Global warming at the end of the last Ice Age led to the inundation of vast landscapes that had once been home to thousands of people. These lost lands hold a unique and largely unexplored record of settlement and colonisation linked to climate change over millennia.
Within the Europe's Lost Frontiers project, researchers in the fields of archaeo-geophysics, molecular biology and computer simulation are seeking to explore the past environments, ecological change and the transition between hunter gathering societies and farming in the inundated land of the southern North Sea - Doggerland.
Please join the site to keep in touch with the project's activities
Tom is the Head of the Economic and Environmental Earth Sciences (EEES) Division and Micropalaeontology Sector Leader within the Earth Sciences Department at the NHM.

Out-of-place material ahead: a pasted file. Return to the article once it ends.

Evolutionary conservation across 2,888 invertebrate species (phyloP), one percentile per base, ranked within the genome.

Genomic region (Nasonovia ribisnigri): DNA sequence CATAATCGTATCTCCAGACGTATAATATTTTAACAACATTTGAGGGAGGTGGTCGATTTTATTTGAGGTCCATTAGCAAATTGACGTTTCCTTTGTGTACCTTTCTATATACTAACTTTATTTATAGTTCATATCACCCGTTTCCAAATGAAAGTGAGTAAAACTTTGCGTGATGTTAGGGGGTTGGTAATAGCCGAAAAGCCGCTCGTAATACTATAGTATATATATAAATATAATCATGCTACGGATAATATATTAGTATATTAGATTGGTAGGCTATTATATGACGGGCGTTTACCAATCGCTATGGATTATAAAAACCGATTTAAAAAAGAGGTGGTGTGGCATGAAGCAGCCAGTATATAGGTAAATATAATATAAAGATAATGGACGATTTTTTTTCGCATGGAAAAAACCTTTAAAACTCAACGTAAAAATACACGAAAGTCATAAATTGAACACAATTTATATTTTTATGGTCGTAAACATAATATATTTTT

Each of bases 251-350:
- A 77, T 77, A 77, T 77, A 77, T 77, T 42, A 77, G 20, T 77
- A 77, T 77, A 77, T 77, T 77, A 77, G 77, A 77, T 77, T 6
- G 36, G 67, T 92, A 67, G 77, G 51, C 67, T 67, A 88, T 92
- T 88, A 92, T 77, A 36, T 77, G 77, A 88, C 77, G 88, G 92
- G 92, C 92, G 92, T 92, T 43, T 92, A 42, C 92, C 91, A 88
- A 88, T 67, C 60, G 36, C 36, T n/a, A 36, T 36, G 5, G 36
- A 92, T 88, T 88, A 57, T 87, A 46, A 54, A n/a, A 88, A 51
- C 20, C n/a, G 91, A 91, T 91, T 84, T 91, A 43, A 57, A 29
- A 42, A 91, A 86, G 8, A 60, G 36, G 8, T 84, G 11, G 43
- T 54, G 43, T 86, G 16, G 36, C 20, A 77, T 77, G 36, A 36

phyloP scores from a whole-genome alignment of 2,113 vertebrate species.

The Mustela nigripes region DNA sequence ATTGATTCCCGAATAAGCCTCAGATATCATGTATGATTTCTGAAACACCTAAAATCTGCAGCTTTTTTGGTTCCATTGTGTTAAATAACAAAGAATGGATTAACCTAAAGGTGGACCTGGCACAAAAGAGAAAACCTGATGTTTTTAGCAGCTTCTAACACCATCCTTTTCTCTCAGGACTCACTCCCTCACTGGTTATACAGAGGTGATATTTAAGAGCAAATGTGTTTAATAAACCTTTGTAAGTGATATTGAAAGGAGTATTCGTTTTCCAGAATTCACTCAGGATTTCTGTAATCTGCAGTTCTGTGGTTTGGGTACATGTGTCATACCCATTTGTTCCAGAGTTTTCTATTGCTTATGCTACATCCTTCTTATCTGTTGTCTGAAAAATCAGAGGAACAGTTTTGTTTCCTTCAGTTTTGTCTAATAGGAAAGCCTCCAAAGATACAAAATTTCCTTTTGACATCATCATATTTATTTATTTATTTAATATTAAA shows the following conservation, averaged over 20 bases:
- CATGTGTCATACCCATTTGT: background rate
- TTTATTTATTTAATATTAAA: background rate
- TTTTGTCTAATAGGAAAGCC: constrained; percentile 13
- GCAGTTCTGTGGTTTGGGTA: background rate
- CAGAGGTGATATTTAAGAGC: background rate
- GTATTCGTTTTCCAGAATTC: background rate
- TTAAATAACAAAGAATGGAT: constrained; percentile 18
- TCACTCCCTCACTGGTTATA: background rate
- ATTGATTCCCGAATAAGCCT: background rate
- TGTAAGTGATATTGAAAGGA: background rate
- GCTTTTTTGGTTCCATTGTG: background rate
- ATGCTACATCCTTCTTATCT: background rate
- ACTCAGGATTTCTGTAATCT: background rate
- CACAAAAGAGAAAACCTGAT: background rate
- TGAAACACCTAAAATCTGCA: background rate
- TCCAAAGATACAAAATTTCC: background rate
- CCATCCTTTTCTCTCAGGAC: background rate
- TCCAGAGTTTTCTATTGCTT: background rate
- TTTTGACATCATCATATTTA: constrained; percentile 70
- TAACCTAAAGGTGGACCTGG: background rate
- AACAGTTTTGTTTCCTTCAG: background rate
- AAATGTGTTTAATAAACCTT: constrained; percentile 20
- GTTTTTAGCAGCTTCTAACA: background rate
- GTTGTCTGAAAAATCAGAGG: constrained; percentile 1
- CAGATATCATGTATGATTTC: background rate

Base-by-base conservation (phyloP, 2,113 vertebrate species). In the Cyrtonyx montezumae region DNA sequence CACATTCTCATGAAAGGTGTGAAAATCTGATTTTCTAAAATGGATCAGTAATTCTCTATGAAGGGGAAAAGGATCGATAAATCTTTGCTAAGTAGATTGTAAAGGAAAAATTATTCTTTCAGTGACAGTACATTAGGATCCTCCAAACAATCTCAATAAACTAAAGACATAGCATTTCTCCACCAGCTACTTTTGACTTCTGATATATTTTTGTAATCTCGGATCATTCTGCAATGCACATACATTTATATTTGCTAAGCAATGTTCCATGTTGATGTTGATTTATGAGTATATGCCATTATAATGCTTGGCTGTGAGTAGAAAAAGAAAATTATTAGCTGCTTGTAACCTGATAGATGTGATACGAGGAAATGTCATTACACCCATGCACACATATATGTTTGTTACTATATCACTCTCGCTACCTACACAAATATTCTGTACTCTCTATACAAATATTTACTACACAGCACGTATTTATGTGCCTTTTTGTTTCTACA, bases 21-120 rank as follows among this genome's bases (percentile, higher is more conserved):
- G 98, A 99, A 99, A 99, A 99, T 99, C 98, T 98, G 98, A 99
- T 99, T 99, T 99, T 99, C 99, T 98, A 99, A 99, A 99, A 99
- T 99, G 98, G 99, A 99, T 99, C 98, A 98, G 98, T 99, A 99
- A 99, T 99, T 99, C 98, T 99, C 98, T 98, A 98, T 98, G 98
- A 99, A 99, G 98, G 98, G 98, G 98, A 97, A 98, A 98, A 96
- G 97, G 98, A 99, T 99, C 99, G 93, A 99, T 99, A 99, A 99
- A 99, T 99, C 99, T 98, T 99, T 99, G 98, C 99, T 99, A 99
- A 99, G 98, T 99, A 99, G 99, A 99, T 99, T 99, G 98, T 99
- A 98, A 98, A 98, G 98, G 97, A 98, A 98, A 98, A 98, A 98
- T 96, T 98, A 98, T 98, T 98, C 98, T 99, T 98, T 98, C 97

He is a micropalaeontologist who specialises in the analysis of Quaternary sedimentary archives in order to reconstruct past environmental conditions. Through the application of diatom and pollen analyses to sedimentary sequences, I am able to reconstruct past sea level and vegetation change respectively. My role at the museum focuses on developing projects based on the museum's large micropalaeontology collections, in order to maximise the academic and commercial potential of these unique resources. In addition, I undertake geoarchaeological consultancy work for the UK's leading archaeology units
In addition to undertaking micropalaeontology research and associated income generation, for the last three years he has led the development and delivery of a NERC Advanced Training Short Course (ATSC) in Quaternary Palaeoecology, in collaboration with fellow experts from across the Museum (see link above), with further funding secured until 2018-2019. Similarly, I teach a module in Quaternary Microfossils on the Royal Holloway Quaternary Science MSc . In addition to such postgraduate teaching, he also supervises MSc and PhD students.
Natural History Museum